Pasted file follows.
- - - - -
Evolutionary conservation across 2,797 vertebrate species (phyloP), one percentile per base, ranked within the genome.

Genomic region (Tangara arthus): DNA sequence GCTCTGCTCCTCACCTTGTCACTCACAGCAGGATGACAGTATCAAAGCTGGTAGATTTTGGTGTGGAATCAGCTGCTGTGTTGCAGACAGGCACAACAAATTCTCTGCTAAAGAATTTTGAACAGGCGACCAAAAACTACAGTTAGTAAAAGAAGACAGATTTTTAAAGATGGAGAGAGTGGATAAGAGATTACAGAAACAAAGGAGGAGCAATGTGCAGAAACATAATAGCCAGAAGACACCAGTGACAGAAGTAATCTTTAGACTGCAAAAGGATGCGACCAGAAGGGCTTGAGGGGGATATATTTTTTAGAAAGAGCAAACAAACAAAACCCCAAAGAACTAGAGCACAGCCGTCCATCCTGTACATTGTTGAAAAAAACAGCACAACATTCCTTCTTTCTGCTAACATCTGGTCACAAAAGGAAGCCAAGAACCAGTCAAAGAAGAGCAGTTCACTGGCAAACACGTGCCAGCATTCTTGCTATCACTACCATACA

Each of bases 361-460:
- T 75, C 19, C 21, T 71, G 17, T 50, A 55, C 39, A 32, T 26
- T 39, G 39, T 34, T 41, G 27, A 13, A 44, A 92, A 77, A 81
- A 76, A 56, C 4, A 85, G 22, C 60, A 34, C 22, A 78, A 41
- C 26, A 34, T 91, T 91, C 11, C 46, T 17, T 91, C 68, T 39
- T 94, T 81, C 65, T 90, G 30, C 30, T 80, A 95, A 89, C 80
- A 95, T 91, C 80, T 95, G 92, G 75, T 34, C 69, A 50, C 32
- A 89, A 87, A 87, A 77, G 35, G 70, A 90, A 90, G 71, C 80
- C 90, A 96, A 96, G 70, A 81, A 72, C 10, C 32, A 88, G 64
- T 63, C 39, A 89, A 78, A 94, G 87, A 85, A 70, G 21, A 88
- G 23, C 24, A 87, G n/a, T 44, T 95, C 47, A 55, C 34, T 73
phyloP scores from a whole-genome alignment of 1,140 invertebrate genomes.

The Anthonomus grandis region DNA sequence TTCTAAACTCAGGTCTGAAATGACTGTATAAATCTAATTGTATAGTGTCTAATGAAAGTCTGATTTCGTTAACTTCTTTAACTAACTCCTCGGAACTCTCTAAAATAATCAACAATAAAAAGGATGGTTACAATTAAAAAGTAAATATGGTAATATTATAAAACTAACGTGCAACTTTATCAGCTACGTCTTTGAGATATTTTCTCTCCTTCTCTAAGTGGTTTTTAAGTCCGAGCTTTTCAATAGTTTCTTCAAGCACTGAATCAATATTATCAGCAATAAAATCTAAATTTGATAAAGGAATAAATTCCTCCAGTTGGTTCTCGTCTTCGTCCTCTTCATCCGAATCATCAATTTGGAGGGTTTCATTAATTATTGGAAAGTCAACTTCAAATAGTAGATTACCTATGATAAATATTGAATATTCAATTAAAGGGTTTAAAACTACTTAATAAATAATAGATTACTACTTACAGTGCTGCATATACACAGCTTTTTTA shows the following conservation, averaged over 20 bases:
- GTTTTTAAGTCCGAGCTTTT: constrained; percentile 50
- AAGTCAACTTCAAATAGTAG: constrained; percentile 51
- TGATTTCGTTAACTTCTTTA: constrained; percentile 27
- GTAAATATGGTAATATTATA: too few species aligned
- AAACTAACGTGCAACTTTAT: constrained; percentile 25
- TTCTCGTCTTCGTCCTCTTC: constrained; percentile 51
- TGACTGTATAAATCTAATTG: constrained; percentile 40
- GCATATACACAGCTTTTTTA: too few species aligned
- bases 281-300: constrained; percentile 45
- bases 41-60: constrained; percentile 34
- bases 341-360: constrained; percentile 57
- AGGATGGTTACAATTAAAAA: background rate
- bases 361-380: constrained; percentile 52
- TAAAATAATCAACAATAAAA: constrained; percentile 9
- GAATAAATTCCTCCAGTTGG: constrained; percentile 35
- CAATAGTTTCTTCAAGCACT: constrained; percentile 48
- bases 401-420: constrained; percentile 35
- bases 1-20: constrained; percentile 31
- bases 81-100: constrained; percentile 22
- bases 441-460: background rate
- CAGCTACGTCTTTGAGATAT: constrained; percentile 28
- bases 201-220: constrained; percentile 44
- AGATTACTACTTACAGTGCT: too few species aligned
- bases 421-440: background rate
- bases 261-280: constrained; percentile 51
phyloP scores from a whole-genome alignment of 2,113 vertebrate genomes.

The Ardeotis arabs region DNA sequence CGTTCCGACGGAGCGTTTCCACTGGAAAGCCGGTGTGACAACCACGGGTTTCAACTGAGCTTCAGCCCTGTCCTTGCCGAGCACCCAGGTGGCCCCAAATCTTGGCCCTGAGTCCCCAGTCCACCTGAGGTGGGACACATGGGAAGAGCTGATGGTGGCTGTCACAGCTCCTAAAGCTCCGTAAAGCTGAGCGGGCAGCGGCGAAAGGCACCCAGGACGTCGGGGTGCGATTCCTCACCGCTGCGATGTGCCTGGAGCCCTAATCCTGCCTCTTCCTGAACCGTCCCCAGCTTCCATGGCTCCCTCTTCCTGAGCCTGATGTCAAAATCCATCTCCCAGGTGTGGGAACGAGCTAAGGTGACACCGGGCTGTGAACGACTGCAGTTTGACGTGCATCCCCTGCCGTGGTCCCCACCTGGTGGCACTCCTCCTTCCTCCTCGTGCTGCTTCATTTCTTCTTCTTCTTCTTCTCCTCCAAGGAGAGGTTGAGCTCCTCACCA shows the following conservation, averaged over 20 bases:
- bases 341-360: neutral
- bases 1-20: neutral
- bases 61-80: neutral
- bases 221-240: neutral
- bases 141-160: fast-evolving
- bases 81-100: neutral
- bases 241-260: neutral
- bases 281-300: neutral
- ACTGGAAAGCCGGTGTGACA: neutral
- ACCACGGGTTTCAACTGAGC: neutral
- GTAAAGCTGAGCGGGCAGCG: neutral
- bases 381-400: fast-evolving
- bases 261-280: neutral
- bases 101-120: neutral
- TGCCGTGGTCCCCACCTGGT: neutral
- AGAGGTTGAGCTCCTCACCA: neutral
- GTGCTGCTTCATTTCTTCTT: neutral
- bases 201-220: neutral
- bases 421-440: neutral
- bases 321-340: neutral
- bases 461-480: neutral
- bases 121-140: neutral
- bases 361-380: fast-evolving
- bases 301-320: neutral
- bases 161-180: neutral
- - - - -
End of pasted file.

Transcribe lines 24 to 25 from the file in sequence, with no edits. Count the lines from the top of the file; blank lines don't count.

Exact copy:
- bases 281-300: constrained; percentile 45
- bases 41-60: constrained; percentile 34